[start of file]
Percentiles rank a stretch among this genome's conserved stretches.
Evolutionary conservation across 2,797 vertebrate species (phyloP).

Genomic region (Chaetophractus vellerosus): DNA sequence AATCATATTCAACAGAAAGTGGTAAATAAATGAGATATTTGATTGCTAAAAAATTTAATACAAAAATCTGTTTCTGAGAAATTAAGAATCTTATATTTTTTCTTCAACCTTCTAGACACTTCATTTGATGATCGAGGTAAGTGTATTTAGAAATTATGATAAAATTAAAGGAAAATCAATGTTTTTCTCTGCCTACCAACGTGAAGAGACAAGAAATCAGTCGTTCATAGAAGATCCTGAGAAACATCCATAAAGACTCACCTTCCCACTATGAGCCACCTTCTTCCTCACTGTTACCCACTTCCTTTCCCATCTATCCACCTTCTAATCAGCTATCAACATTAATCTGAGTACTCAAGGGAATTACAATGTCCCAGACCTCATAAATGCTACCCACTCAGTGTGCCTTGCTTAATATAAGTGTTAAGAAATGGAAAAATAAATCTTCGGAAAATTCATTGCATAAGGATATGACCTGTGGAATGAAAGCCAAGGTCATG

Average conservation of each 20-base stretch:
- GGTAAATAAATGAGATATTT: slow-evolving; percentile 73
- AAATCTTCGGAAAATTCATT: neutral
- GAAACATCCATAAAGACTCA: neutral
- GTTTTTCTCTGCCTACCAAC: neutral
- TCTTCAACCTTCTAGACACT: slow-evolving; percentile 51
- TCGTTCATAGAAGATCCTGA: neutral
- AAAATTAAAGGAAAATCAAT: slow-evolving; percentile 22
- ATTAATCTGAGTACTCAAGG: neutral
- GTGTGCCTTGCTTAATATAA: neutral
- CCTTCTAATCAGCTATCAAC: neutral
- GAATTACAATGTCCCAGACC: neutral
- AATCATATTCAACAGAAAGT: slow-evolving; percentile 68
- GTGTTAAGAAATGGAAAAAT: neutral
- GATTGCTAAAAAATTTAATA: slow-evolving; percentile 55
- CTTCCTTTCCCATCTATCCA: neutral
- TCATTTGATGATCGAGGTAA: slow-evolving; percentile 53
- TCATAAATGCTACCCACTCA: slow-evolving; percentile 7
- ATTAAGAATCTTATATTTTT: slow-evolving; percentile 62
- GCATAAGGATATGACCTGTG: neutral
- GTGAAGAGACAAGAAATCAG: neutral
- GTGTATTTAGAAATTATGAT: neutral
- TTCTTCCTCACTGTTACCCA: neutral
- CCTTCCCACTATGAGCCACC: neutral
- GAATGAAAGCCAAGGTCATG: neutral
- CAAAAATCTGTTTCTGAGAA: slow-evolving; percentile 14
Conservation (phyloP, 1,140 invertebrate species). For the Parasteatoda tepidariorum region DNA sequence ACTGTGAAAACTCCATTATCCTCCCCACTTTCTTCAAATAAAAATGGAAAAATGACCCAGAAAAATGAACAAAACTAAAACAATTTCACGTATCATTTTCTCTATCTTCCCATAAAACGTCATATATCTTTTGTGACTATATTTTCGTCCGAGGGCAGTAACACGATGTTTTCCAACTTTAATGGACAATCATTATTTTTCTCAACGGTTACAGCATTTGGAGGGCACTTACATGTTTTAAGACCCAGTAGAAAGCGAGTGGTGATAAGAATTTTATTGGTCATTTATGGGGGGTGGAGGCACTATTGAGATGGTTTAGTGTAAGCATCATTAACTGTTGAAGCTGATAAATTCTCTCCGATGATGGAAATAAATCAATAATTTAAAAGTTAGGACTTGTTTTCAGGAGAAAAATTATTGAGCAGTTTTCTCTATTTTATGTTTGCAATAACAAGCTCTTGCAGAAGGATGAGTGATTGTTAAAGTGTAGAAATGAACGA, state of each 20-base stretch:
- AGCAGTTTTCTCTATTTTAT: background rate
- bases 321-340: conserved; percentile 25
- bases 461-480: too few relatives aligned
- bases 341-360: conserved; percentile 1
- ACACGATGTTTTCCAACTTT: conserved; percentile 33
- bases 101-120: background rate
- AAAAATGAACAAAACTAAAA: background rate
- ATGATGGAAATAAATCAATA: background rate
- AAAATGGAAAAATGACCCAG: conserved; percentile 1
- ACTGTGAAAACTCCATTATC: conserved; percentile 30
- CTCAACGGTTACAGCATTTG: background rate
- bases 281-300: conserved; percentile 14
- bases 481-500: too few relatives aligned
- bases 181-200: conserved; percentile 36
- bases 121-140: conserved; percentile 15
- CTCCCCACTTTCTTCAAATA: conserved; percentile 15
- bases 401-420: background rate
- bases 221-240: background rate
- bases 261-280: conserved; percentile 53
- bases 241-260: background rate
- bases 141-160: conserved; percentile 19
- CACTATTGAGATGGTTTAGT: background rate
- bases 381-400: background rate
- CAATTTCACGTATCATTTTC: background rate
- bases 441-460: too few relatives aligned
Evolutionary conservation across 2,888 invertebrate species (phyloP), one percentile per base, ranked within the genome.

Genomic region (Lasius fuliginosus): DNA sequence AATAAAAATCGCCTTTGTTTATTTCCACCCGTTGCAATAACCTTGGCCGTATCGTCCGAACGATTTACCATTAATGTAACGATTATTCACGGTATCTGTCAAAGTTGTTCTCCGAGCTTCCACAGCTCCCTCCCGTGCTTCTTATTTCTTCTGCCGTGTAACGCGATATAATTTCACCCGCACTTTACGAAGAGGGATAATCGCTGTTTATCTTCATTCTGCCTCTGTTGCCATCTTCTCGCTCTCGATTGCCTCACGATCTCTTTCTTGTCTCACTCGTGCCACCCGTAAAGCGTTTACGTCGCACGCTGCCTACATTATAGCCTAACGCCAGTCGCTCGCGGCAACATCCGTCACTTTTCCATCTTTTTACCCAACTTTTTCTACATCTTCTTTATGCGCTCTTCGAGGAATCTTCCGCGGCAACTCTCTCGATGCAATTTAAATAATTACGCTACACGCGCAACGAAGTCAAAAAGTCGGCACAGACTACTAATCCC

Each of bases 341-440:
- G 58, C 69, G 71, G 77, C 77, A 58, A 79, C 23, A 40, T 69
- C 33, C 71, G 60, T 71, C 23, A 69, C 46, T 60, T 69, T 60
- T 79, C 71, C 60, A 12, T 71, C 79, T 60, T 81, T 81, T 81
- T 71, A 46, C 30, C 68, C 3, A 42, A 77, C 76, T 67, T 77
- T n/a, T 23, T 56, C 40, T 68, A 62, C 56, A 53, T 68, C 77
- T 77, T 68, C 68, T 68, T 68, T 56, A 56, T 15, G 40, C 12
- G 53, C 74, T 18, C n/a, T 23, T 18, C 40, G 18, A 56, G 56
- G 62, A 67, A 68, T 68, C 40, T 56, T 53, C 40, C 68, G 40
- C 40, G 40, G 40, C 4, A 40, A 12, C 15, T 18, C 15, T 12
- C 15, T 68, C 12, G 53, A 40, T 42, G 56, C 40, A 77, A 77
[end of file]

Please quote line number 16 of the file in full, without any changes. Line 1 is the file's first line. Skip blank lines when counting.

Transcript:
- AATCATATTCAACAGAAAGT: slow-evolving; percentile 68